Garden Watering Wisdom: Techniques for Healthy Plant Growth

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    Some gardeners have trouble deciding when to water. Like us, plants are mostly water. The availability of water can be a significant limiting factor in plant growth.

    Plants use water for photosynthesis and cellular respiration, for structural support (turgor pressure), as a solvent, and as a solution to transport food and nutrients. Water is present in every cell. Like people, plants suffer when they don’t get enough water and can “drown” or not be able to get enough oxygen when there’s too much water.

    While in nature, a plant must make do with what it can get, in our gardens we can provide a more curated environment, enabling our plants to grow, flower, and fruit to the best of their ability. A wild plant shuts down when water is scarce. We’d like ours to keep making more tomatoes.

    Factors Determining Plant Watering Needs

    Several factors will influence how often your garden needs watering, whether in the yard or on the balcony. No two gardens will be the same. From the weather to the soil and the plants themselves, watering needs change over time. Here are a couple things to keep in mind.

    Soil Types

    Your soil type and the level of organic matter in the soil will play a large role in how often your garden needs to be watered. Generally, the more coarse your soil texture, the better the drainage, which means watering more often. If you’ve been to the beach, you’ve seen this effect. Water drains almost instantly from the sand after a wave washes up.

    Finely textured soil that holds too much water doesn’t allow gasses to exchange, which suffocates the roots. That’s how excessively wet soil can drown a plant–it deprives the roots of oxygen. Clay soils with slow drainage will need watering less frequently than sandy soils.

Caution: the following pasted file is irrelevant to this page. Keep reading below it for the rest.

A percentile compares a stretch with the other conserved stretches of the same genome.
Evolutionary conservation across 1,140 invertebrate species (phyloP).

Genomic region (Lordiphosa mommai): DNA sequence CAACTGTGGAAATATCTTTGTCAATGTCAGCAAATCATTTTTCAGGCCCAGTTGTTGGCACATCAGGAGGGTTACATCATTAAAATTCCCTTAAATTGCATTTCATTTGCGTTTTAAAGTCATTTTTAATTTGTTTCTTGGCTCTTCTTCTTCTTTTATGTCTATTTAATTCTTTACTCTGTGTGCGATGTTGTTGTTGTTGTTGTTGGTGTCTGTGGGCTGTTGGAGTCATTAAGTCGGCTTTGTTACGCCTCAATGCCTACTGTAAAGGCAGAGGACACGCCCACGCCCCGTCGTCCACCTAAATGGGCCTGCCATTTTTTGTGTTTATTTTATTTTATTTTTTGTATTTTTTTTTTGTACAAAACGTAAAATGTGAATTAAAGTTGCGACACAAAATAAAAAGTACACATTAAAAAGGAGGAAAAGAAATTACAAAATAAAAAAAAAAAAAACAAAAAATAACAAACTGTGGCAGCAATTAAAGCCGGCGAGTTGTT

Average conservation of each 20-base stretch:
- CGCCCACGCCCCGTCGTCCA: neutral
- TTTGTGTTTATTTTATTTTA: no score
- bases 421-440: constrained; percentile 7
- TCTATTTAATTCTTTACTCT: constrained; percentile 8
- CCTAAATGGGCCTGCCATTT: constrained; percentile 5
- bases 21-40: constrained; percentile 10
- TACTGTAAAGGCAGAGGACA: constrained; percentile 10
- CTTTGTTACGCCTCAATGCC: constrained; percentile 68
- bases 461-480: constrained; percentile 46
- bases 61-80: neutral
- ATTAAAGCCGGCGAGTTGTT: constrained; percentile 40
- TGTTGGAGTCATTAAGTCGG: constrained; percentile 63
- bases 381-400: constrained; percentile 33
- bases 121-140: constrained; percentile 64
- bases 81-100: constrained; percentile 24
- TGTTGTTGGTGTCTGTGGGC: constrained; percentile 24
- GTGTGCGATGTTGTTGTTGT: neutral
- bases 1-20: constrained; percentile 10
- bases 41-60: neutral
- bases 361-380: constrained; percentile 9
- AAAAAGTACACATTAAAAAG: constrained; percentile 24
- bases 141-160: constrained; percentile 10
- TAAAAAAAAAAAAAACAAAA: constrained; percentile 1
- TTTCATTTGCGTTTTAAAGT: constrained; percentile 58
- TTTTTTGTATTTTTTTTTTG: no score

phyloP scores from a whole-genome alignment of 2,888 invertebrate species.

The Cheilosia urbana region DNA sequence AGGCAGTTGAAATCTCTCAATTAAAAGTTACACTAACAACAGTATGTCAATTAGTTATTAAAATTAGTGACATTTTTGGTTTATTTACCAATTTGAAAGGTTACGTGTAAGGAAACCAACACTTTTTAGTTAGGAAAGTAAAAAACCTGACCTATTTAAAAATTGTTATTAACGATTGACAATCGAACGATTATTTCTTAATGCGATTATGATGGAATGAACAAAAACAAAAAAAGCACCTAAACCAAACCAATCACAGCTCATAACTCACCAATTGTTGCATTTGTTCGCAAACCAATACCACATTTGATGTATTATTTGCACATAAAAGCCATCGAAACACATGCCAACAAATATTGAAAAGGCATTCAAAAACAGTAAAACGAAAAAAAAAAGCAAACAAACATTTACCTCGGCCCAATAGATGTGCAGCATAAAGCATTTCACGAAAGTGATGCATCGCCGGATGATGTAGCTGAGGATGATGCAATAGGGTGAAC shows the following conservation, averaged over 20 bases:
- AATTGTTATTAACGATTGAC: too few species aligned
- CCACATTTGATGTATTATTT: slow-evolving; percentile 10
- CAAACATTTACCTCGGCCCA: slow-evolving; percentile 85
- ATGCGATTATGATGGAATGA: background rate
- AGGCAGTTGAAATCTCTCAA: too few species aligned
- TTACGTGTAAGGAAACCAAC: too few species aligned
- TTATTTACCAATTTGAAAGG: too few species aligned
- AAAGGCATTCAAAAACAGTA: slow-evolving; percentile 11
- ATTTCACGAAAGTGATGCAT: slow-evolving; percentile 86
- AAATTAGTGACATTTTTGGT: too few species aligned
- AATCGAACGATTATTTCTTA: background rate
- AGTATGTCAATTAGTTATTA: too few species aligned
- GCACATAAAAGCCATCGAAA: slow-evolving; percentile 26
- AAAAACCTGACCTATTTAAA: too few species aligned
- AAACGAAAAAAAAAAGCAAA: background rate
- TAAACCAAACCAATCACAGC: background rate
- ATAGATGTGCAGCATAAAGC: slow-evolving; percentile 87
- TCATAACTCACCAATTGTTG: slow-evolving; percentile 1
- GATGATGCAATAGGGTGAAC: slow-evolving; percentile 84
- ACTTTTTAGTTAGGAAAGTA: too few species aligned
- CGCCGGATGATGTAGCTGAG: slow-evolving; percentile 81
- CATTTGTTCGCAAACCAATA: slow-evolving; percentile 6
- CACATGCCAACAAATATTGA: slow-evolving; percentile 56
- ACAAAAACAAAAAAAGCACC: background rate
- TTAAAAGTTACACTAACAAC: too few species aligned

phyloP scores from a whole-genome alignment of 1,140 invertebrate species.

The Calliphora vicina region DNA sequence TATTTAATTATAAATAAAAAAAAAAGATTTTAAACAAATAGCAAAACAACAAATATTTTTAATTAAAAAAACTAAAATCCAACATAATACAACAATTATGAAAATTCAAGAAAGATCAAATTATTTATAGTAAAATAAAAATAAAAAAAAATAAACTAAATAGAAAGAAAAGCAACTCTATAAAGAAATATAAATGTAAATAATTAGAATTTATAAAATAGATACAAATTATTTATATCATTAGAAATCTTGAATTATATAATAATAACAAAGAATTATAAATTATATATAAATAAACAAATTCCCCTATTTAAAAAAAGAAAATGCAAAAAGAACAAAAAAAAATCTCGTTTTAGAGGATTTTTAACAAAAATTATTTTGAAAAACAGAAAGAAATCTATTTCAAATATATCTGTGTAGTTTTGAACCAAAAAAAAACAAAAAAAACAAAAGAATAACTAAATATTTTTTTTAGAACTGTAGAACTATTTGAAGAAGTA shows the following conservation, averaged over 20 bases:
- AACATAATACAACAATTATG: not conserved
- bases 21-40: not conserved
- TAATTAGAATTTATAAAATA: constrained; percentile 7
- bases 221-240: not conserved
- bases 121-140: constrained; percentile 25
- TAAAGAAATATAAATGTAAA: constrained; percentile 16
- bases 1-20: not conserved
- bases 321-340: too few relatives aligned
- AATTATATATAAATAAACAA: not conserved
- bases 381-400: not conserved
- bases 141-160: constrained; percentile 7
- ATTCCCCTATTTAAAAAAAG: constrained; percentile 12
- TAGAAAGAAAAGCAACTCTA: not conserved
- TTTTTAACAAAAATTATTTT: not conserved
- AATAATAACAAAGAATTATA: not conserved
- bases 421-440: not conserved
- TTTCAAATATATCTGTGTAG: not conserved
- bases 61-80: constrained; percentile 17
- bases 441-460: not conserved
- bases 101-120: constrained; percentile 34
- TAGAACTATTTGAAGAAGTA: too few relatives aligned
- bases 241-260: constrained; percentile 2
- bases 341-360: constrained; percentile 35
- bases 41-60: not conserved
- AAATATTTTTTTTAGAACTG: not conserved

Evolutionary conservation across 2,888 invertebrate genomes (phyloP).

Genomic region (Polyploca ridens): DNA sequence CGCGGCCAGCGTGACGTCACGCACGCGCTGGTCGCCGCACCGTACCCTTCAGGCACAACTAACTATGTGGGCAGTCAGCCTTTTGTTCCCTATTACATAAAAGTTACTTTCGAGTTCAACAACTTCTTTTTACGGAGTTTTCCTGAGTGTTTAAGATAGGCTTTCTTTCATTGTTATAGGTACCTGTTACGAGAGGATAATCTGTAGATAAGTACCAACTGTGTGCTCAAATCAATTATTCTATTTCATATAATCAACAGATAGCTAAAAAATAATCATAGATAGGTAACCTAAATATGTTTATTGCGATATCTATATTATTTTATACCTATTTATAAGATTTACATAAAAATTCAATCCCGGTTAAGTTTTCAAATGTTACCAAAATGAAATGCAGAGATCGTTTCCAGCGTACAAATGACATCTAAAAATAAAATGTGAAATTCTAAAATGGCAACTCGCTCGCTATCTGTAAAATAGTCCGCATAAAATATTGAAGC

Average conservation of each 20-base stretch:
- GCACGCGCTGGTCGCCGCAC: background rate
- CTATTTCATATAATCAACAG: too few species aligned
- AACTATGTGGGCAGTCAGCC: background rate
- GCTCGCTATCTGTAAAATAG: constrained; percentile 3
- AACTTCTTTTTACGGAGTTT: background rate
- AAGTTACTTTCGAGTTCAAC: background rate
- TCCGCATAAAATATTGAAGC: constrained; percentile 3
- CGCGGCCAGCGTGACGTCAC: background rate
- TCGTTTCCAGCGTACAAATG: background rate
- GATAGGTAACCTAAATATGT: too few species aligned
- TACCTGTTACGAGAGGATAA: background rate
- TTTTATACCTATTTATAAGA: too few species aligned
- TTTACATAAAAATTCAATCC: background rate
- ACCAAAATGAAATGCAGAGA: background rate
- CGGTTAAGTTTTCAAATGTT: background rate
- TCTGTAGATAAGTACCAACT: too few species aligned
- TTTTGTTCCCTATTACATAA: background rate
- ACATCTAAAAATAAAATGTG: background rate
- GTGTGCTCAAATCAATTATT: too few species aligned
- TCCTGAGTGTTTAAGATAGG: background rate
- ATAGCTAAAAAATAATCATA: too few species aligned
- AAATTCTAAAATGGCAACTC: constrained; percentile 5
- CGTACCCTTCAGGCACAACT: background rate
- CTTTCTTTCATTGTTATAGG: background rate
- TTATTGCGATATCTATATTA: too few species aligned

• Sandy soils drain very quickly and typically also have low organic matter.
    • Loamy soils drain moderately and often have a high percentage of organic matter.
    • Clay soils are famous for holding onto water and having poor or slow drainage. While fertile, they can be problematic in this way.

    The amount of organic matter in your soil also affects how often you need to water. The bits of old leaves, sticks, grass clippings, humus, and other formerly living material slowly decomposing in your soil act like a sponge–they hold water and release it slowly. With a high amount of organic matter, your soil will soak up much more water that otherwise would have drained away or run off on the surface. It’s part of the reason we add compost to our gardens–we want more soil organic matter.

    Remember container plants need watering much more often than their cousins in the ground. While potting mix often contains ingredients to store water, the soil in pots dries more quickly for multiple reasons. Plants outdoors in containers often need to be checked and watered daily.

    Plant Type and Size

    When watering, think of plants in several categories: those that like water, those that don’t mind drier conditions, and those at home in the desert. Adapt your watering frequency to match their preferred soil moisture. Here are a few examples.